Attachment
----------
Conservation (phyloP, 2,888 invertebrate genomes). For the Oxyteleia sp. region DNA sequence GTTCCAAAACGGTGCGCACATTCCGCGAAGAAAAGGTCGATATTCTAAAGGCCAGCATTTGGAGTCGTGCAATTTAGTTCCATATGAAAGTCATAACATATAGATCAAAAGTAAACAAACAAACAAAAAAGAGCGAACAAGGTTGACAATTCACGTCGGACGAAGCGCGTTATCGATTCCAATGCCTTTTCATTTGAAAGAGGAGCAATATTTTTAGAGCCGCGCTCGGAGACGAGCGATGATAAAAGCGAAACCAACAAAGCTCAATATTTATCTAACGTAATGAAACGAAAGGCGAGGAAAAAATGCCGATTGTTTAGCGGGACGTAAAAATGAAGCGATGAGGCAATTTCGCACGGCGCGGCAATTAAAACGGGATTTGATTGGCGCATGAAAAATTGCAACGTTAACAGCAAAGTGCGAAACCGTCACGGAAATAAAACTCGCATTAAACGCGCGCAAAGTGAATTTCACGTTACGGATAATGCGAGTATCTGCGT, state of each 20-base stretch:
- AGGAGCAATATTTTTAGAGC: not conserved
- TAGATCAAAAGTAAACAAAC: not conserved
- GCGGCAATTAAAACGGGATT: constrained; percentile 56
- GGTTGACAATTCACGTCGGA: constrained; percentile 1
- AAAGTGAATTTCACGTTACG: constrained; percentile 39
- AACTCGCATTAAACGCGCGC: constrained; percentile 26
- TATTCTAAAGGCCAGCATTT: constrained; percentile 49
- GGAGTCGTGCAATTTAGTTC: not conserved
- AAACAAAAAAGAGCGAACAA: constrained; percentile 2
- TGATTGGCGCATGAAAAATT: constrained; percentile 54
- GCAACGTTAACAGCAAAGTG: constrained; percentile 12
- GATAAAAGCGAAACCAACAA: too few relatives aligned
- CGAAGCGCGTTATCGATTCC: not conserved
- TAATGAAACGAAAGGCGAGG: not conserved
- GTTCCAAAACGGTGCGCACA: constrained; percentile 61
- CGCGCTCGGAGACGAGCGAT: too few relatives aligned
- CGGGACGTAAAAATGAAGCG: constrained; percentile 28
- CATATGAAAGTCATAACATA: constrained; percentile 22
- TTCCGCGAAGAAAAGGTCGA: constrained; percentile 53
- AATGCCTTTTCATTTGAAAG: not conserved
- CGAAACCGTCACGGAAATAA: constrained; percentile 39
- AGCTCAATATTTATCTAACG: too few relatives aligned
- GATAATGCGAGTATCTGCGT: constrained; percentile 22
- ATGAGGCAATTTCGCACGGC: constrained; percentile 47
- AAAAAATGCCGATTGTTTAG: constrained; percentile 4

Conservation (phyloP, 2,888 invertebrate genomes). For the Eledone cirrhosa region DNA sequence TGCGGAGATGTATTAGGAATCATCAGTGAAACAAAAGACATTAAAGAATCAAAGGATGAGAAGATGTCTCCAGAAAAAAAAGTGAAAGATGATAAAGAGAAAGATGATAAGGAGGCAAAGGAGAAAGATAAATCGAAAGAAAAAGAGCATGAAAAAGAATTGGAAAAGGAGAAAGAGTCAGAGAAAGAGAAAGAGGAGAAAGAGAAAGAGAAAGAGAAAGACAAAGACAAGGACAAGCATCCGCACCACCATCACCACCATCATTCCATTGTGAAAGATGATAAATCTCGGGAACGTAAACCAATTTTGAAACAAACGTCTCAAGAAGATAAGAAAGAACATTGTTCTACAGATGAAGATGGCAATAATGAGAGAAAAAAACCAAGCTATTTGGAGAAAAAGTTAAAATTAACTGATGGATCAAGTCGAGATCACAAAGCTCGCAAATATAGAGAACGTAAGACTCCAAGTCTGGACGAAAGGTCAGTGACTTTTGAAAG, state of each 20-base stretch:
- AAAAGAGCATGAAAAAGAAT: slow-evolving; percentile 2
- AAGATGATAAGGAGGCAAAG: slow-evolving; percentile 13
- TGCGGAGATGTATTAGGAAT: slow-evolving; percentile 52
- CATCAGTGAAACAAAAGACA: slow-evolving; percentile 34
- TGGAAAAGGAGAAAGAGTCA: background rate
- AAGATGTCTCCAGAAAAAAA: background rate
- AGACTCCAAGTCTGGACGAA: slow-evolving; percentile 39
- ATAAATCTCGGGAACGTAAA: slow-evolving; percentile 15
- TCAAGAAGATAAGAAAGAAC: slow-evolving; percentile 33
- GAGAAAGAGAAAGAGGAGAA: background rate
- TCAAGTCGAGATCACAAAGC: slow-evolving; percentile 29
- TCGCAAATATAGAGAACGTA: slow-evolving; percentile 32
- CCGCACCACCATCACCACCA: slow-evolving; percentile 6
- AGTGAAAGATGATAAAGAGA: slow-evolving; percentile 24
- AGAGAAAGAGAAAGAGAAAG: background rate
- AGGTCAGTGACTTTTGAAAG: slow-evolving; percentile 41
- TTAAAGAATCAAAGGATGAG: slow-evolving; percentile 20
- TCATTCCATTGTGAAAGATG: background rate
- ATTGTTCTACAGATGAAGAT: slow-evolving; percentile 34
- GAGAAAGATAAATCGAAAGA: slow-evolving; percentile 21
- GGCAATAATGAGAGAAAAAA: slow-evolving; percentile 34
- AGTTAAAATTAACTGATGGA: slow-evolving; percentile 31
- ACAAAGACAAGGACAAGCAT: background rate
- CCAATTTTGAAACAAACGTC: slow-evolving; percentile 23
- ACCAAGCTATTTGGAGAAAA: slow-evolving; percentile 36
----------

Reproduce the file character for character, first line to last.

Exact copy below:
Conservation (phyloP, 2,888 invertebrate genomes). For the Oxyteleia sp. region DNA sequence GTTCCAAAACGGTGCGCACATTCCGCGAAGAAAAGGTCGATATTCTAAAGGCCAGCATTTGGAGTCGTGCAATTTAGTTCCATATGAAAGTCATAACATATAGATCAAAAGTAAACAAACAAACAAAAAAGAGCGAACAAGGTTGACAATTCACGTCGGACGAAGCGCGTTATCGATTCCAATGCCTTTTCATTTGAAAGAGGAGCAATATTTTTAGAGCCGCGCTCGGAGACGAGCGATGATAAAAGCGAAACCAACAAAGCTCAATATTTATCTAACGTAATGAAACGAAAGGCGAGGAAAAAATGCCGATTGTTTAGCGGGACGTAAAAATGAAGCGATGAGGCAATTTCGCACGGCGCGGCAATTAAAACGGGATTTGATTGGCGCATGAAAAATTGCAACGTTAACAGCAAAGTGCGAAACCGTCACGGAAATAAAACTCGCATTAAACGCGCGCAAAGTGAATTTCACGTTACGGATAATGCGAGTATCTGCGT, state of each 20-base stretch:
- AGGAGCAATATTTTTAGAGC: not conserved
- TAGATCAAAAGTAAACAAAC: not conserved
- GCGGCAATTAAAACGGGATT: constrained; percentile 56
- GGTTGACAATTCACGTCGGA: constrained; percentile 1
- AAAGTGAATTTCACGTTACG: constrained; percentile 39
- AACTCGCATTAAACGCGCGC: constrained; percentile 26
- TATTCTAAAGGCCAGCATTT: constrained; percentile 49
- GGAGTCGTGCAATTTAGTTC: not conserved
- AAACAAAAAAGAGCGAACAA: constrained; percentile 2
- TGATTGGCGCATGAAAAATT: constrained; percentile 54
- GCAACGTTAACAGCAAAGTG: constrained; percentile 12
- GATAAAAGCGAAACCAACAA: too few relatives aligned
- CGAAGCGCGTTATCGATTCC: not conserved
- TAATGAAACGAAAGGCGAGG: not conserved
- GTTCCAAAACGGTGCGCACA: constrained; percentile 61
- CGCGCTCGGAGACGAGCGAT: too few relatives aligned
- CGGGACGTAAAAATGAAGCG: constrained; percentile 28
- CATATGAAAGTCATAACATA: constrained; percentile 22
- TTCCGCGAAGAAAAGGTCGA: constrained; percentile 53
- AATGCCTTTTCATTTGAAAG: not conserved
- CGAAACCGTCACGGAAATAA: constrained; percentile 39
- AGCTCAATATTTATCTAACG: too few relatives aligned
- GATAATGCGAGTATCTGCGT: constrained; percentile 22
- ATGAGGCAATTTCGCACGGC: constrained; percentile 47
- AAAAAATGCCGATTGTTTAG: constrained; percentile 4

Conservation (phyloP, 2,888 invertebrate genomes). For the Eledone cirrhosa region DNA sequence TGCGGAGATGTATTAGGAATCATCAGTGAAACAAAAGACATTAAAGAATCAAAGGATGAGAAGATGTCTCCAGAAAAAAAAGTGAAAGATGATAAAGAGAAAGATGATAAGGAGGCAAAGGAGAAAGATAAATCGAAAGAAAAAGAGCATGAAAAAGAATTGGAAAAGGAGAAAGAGTCAGAGAAAGAGAAAGAGGAGAAAGAGAAAGAGAAAGAGAAAGACAAAGACAAGGACAAGCATCCGCACCACCATCACCACCATCATTCCATTGTGAAAGATGATAAATCTCGGGAACGTAAACCAATTTTGAAACAAACGTCTCAAGAAGATAAGAAAGAACATTGTTCTACAGATGAAGATGGCAATAATGAGAGAAAAAAACCAAGCTATTTGGAGAAAAAGTTAAAATTAACTGATGGATCAAGTCGAGATCACAAAGCTCGCAAATATAGAGAACGTAAGACTCCAAGTCTGGACGAAAGGTCAGTGACTTTTGAAAG, state of each 20-base stretch:
- AAAAGAGCATGAAAAAGAAT: slow-evolving; percentile 2
- AAGATGATAAGGAGGCAAAG: slow-evolving; percentile 13
- TGCGGAGATGTATTAGGAAT: slow-evolving; percentile 52
- CATCAGTGAAACAAAAGACA: slow-evolving; percentile 34
- TGGAAAAGGAGAAAGAGTCA: background rate
- AAGATGTCTCCAGAAAAAAA: background rate
- AGACTCCAAGTCTGGACGAA: slow-evolving; percentile 39
- ATAAATCTCGGGAACGTAAA: slow-evolving; percentile 15
- TCAAGAAGATAAGAAAGAAC: slow-evolving; percentile 33
- GAGAAAGAGAAAGAGGAGAA: background rate
- TCAAGTCGAGATCACAAAGC: slow-evolving; percentile 29
- TCGCAAATATAGAGAACGTA: slow-evolving; percentile 32
- CCGCACCACCATCACCACCA: slow-evolving; percentile 6
- AGTGAAAGATGATAAAGAGA: slow-evolving; percentile 24
- AGAGAAAGAGAAAGAGAAAG: background rate
- AGGTCAGTGACTTTTGAAAG: slow-evolving; percentile 41
- TTAAAGAATCAAAGGATGAG: slow-evolving; percentile 20
- TCATTCCATTGTGAAAGATG: background rate
- ATTGTTCTACAGATGAAGAT: slow-evolving; percentile 34
- GAGAAAGATAAATCGAAAGA: slow-evolving; percentile 21
- GGCAATAATGAGAGAAAAAA: slow-evolving; percentile 34
- AGTTAAAATTAACTGATGGA: slow-evolving; percentile 31
- ACAAAGACAAGGACAAGCAT: background rate
- CCAATTTTGAAACAAACGTC: slow-evolving; percentile 23
- ACCAAGCTATTTGGAGAAAA: slow-evolving; percentile 36